Non-canonical Hedgehog signaling regulates spinal cord and muscle regeneration in Xenopus laevis larvae

  1. Andrew M Hamilton  Is a corresponding author
  2. Olga A Balashova
  3. Laura N Borodinsky  Is a corresponding author
  1. University of California Davis, United States

Abstract

Inducing regeneration in injured spinal cord represents one of modern medicine's greatest challenges. Research from a variety of model organisms indicates that Hedgehog (Hh) signaling may be a useful target to drive regeneration. However, the mechanisms of Hedgehog signaling-mediated tissue regeneration remain unclear. Here we examined Hh signaling during post-amputation tail regeneration in Xenopus laevis larvae. We found that while Smoothened (Smo) activity is essential for proper spinal cord and skeletal muscle regeneration, transcriptional activity of the canonical Hh effector Gli is repressed immediately following amputation, and inhibition of Gli1/2 expression or transcriptional activity has minimal effects on regeneration. In contrast, we demonstrate that protein kinase A (PKA) is necessary for regeneration of both muscle and spinal cord, in concert with and independent of Smo respectively, and that its downstream effector CREB is activated in spinal cord following amputation in a Smo-dependent manner. Our findings indicate that non-canonical mechanisms of Hh signaling are necessary for spinal cord and muscle regeneration.

Data availability

All data generated or analysed during this study are included in the manuscript and supporting files.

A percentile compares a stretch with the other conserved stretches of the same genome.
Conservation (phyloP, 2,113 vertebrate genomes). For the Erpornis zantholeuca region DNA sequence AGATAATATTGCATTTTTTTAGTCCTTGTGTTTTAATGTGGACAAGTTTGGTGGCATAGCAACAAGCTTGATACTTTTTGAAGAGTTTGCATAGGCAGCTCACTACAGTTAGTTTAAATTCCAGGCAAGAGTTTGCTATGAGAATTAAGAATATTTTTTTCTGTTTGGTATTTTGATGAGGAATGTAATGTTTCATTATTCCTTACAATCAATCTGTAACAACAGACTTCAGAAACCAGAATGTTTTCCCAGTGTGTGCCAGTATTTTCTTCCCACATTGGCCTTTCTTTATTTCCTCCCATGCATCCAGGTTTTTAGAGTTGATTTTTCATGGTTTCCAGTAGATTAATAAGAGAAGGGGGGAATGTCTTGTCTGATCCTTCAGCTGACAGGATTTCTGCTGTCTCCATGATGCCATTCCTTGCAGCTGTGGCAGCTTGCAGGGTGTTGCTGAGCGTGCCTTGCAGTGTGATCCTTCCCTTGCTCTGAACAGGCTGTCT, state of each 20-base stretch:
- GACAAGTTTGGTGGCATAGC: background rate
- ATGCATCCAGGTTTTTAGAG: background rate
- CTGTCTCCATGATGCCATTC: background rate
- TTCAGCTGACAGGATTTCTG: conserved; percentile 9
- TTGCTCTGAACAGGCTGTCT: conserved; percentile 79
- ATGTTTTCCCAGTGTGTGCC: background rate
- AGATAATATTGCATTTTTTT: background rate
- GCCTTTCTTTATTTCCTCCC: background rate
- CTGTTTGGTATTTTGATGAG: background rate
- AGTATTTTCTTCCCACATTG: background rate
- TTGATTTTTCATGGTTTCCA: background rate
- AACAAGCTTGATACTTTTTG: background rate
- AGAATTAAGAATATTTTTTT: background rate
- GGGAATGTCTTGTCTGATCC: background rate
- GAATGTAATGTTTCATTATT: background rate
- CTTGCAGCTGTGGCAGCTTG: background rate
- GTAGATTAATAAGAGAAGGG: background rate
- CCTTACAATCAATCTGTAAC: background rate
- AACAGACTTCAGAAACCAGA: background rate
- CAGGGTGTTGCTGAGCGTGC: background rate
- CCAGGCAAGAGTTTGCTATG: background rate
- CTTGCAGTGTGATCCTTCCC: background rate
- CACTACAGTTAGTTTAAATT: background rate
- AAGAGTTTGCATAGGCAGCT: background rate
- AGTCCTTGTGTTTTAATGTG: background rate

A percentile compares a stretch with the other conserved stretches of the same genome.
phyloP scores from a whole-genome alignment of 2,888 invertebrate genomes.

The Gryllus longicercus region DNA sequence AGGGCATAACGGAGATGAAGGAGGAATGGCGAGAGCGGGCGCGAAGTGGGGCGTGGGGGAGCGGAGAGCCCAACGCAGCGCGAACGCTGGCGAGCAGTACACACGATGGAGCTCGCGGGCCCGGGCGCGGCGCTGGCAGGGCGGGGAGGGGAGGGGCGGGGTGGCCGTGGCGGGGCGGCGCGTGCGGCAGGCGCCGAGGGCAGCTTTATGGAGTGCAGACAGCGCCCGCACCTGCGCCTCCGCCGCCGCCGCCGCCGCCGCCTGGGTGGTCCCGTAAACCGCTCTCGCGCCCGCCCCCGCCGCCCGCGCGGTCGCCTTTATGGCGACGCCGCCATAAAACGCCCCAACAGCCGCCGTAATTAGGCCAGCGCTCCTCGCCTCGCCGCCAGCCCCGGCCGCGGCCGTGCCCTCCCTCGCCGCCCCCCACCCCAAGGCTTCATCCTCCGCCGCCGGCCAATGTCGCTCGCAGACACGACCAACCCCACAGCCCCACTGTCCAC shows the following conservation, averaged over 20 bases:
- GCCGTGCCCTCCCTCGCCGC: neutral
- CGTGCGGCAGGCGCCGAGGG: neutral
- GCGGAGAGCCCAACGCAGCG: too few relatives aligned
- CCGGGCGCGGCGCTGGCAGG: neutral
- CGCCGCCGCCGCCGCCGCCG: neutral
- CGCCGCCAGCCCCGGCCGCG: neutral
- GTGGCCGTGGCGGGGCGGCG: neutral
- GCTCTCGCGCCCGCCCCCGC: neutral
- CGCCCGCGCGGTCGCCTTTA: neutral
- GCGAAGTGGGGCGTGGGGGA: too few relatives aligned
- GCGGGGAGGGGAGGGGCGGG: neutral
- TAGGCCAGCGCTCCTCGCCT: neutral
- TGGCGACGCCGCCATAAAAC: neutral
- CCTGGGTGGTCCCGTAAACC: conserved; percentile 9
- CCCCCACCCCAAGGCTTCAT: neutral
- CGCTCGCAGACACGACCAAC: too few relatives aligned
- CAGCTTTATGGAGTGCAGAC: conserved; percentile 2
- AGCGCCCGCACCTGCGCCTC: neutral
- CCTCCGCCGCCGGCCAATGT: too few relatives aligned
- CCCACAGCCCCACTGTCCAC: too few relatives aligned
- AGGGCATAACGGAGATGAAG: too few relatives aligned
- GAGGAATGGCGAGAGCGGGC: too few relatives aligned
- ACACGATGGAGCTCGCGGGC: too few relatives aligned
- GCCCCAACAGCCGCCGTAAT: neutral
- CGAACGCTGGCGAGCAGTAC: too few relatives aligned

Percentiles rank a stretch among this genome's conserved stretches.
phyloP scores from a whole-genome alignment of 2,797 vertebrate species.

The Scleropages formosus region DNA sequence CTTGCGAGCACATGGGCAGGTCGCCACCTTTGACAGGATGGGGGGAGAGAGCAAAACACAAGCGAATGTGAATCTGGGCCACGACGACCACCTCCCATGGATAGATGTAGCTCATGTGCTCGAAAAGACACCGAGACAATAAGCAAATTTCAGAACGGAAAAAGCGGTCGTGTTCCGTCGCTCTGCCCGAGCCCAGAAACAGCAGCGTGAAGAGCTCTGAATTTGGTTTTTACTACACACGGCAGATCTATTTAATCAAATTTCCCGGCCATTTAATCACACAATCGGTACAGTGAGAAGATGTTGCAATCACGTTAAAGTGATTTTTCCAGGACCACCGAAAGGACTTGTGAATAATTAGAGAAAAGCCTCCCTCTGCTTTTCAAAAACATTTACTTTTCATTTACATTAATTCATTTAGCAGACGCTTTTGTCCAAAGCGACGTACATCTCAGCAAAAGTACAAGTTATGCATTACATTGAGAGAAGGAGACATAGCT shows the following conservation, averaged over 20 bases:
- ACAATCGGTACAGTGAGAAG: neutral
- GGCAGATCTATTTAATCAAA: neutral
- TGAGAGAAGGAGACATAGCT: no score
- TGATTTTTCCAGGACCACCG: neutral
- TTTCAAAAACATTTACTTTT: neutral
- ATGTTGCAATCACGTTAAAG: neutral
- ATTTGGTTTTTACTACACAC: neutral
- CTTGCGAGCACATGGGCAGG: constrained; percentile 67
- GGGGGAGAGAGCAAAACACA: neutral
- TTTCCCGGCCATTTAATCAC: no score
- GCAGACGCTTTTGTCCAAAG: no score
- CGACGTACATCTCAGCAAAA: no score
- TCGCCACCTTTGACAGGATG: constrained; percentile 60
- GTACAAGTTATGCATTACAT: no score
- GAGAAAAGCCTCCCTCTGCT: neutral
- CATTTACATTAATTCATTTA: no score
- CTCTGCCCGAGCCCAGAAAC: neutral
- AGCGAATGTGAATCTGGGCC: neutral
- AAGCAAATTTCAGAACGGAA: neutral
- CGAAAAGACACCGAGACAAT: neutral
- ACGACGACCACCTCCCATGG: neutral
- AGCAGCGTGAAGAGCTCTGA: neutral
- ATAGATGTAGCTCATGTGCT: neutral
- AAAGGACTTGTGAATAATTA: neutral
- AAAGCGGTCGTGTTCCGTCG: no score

Article and author information

Author details

  1. Andrew M Hamilton

    Physiology & Membrane Biology, University of California Davis, Sacramento, United States
    For correspondence
    andrewmichaelhamilton@gmail.com
    Competing interests
    The authors declare that no competing interests exist.
  2. Olga A Balashova

    Physiology & Membrane Biology, University of California Davis, Sacramento, United States
    Competing interests
    The authors declare that no competing interests exist.
  3. Laura N Borodinsky

    Physiology & Membrane Biology, University of California Davis, Sacramento, United States
    For correspondence
    lnborodinsky@ucdavis.edu
    Competing interests
    The authors declare that no competing interests exist.
    ORCID icon "This ORCID iD identifies the author of this article:" 0000-0003-2937-7023

Funding

National Science Foundation (1120796,1754340)

  • Laura N Borodinsky

National Institute of Neurological Disorders and Stroke (R01NS073055,R01NS105886,R01NS113859)

  • Laura N Borodinsky

Shriners Hospital for Children (86700-NCA)

  • Laura N Borodinsky